is similar in spirit to the k-means algorithm.The user speciﬁes the

number of clusters,k,and the number of markers per cluster,R.It

starts with a random partitioning of the samples.It then iteratively

maximizes an objective function,which we call cohesion function,

in two steps.We discuss the cohesion function later.The two steps

are described as follows.

Refinement step:For each cluster,the dynamic programming

technique developed in Section 2 is used to identify the optimal

set of R markers.These markers serve as the prototype of this

cluster.

Reassignment step:Each sample is assignedto the cluster whose

prototype is supported the most by that sample.

Essentially,both steps optimize a cohesion function alternatively

until the value of this function does not change,i.e.converges to a

stable value.We formally prove this below.

Given a set of CGHsamples S ¼{s

1

,s

2

,...,s

N

}.Let Kdenote the

number of clusters.Let c

i

denote the ith cluster.A clustering of

samples can be represented by a K-partition,C ¼c

1

[ c

2

[ c

K

,that

divides samples into K disjoint clusters.Let R be the number of

markers in each cluster.Let M

i

¼ {m

i,t

j 1 t R} denote the set

of markers (i.e.prototype) for cluster i,where 1 i K,and

m

i,t

denote the tth marker in the ith cluster.Each marker m

i,t

is a

tuple <p

i,t

,q

i,t

>,where p

i,t

and q

i,t

denote the position and type

of this marker respectively.Let M denote the set of prototypes

M¼{M

1

,M

2

,...,M

K

}.We deﬁne a cohesion function of clustering

as below

cohesionðC‚MÞ ¼

X

K

i¼1

X

s

j

2c

i

X

R

t¼1

sðs

j

‚m

i‚ t

Þ‚

where s(s

j

,m

i,t

) is deﬁned as same as in Section 2.Essentially,the

cohesion function computes the intra-cluster similarity between

samples and cluster prototypes.

In the reﬁnement step,we optimize the cohesion function by

reﬁning the prototype (markers) of clusters given that samples

are partitioned into K clusters.For cluster i,let O

i

ðd‚rÞ ¼

P

r

t¼1

Supportðm

t

Þ ¼

P

r

t¼1

P

s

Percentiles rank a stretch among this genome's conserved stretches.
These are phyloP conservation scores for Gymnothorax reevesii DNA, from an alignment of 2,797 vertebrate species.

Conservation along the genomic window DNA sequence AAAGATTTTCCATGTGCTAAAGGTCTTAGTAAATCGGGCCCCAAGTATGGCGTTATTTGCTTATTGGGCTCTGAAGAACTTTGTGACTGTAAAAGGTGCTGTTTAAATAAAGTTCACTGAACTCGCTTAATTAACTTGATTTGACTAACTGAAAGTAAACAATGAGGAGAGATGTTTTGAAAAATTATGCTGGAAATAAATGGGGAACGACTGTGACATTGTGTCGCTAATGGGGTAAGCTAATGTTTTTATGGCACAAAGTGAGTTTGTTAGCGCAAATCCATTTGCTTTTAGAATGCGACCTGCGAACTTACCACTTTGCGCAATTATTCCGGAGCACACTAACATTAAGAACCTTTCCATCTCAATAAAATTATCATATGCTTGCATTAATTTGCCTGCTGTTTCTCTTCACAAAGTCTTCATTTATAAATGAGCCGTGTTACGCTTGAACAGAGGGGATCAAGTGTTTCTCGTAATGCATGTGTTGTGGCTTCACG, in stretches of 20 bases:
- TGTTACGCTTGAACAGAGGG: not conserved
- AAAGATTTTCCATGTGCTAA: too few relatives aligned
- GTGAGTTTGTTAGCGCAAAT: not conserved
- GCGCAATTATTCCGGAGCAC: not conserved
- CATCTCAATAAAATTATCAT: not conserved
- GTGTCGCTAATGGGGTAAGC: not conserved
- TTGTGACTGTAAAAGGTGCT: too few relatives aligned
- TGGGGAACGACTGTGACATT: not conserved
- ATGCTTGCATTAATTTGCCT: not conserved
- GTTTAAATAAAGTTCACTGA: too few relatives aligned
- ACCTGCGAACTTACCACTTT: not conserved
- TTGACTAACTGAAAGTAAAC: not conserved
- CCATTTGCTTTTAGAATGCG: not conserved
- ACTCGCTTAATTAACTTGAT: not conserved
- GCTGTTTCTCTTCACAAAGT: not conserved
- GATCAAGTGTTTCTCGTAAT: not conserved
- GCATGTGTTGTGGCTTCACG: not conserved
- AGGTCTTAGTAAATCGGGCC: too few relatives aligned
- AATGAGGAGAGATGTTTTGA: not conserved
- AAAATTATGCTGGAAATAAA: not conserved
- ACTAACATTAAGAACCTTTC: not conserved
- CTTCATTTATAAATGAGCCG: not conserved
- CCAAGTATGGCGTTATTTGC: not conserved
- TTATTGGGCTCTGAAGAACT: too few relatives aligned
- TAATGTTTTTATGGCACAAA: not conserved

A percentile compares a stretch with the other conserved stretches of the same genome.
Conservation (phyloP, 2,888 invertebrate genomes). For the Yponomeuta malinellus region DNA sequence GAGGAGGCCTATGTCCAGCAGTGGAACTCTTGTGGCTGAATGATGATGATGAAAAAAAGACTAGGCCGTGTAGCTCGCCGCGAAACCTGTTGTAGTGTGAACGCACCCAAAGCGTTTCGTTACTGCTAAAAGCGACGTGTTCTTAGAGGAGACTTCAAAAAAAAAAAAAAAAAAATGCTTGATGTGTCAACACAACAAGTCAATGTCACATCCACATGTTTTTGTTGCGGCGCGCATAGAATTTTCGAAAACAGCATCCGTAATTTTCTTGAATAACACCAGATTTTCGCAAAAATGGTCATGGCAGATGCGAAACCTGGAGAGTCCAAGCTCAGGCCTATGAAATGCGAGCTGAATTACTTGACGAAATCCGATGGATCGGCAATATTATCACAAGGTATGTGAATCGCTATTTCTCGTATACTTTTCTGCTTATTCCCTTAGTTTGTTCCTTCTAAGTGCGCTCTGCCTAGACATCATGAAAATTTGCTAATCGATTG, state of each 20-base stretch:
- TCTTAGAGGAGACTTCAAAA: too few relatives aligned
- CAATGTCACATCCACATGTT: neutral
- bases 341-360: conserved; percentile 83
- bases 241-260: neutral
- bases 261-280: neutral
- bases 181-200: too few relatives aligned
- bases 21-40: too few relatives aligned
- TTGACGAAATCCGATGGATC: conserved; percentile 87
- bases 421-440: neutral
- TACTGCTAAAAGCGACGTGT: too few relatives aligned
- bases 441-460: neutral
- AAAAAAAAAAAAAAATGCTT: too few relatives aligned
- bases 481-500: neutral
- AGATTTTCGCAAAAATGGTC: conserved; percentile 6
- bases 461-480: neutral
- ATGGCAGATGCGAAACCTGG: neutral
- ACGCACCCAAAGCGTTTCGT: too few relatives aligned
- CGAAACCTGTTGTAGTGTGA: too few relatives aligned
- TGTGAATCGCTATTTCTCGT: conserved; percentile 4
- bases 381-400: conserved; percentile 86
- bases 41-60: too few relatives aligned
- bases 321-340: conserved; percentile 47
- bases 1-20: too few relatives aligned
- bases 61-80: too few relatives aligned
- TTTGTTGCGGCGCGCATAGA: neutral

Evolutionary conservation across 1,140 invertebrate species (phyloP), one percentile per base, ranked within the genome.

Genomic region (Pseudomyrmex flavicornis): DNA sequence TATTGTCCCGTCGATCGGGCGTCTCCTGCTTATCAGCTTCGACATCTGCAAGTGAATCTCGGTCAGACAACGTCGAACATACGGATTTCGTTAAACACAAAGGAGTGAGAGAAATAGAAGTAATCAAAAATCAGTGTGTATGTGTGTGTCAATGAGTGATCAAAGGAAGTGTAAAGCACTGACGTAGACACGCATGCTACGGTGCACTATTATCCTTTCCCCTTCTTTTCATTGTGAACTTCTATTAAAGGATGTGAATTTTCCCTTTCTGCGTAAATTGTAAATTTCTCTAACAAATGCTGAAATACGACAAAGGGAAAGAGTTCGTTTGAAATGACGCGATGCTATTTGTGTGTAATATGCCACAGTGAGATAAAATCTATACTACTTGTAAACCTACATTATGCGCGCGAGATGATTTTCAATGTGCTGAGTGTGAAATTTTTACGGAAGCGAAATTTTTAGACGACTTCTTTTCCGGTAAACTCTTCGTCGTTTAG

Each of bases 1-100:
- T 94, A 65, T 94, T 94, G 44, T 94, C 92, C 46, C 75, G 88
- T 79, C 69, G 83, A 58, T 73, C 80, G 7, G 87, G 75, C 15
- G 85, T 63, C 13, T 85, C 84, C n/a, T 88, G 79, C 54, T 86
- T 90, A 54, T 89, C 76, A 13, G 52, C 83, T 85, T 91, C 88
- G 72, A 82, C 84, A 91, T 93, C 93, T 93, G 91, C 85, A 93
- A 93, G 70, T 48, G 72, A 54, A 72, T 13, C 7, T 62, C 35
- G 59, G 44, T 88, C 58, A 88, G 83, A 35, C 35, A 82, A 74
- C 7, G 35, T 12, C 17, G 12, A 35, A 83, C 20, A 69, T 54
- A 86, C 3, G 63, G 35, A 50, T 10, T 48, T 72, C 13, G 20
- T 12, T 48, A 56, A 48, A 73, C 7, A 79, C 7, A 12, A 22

j

2c

i

sðs

j

‚m

i‚ t

Þ denote the largest

support that t markers can get from the genomic intervals in the

range [1..d].Thus the optimal cohesion function can be written as

cohesionðC‚M

*

Þ ¼

P

K

i¼1

O

i

ðD‚RÞ where M* denotes the set of

reﬁned prototypes and M* ¼ Argmax

M

(cohesion(C,M)).The

dynamic programming technique described in Section 2 is used

to compute O

i

(D,R) for 1 i K and,in this way,the cohesion

function is optimized.

In the reassignment step,we reassign the sample s

j

to the ith

cluster whose prototype M

i

is supported the most by s

j

,i.e.M

i

covers

the largest number of segments in s

j

.This is because,otherwise,the

cohesion function could always be improved by moving s

j

into the

ith cluster.Formally,C* ¼ Argmax

C

(cohesion(C,M)) where C*

denotes the new partition of samples after reassignment step.

Proof of convergence:It can be seen that both steps,reﬁnement

and reassignment step,are connected through the cohesion function

they alternatively optimize.The dynamic programming in reﬁne-

ment step optimize the cohesion with respect to M.At iteration (h)

we have

cohesionðC

ðhÞ

‚M

ðhþ1Þ

Þ cohesionðC

ðhÞ

‚M

ðhÞ

Þ

On the other hand,the reassignment step optimize the cohesion

based on C,i.e.

cohesionðC

ðhþ1Þ

‚M

ðhþ1Þ

Þ cohesionðC

ðhÞ

‚M

ðhþ1Þ

Þ

Put together,our algorithmgenerates a sequence (C

(h)

,M

(h)

),h 0,

that increases the cohesion function as

cohesionðC

ðhþ1Þ

‚M

ðhþ1Þ

Þ cohesionðC

ðhÞ

‚M

ðhÞ

Þ

J.Liu et al.

452

Since the maximum value of cohesion function is ﬁnite given a set

of samples,our algorithm converges to a stable value at the end.It

is worth noting that our algorithm,similar to k-means,does not

guarantee to converges to a global maxima.

Note that it is possible to generalize this method to variable

number of markers for different clusters with two modiﬁcations

to the algorithm.Instead of ﬁxing the number of markers,we ﬁx

the segment coverage of markers for each cluster in the reﬁnment

step.The segment coverage is deﬁned as the ratio of segments that

are covered by the markers to the total number of segments in the

cluster.The coverage ratio is a normalized value between 0 and 1.

It increases as the number of markers increases.The reassignment

step needs to be modiﬁed slightly as well as follows.A sample is

moved to a new cluster only if this sample supports the prototype

of new cluster more than that of old cluster and the coverage ratio

of the clusters do not drop to less than the given coverage ratio

cutoff.We tested the method with variable number of markers.

It did not produce better results than the prototype-based method

with ﬁxed number of markers.Therefore,we do not report any

experimental results.

4 PAIRWISE SIMILARITY BASED CLUSTERING

Pairwise similarity based algorithms partition the samples into clus-

ters so that the similarity between samples fromthe same cluster are

larger than the similarity between samples of different cluster.This

generally requires calculating the similarity between two samples.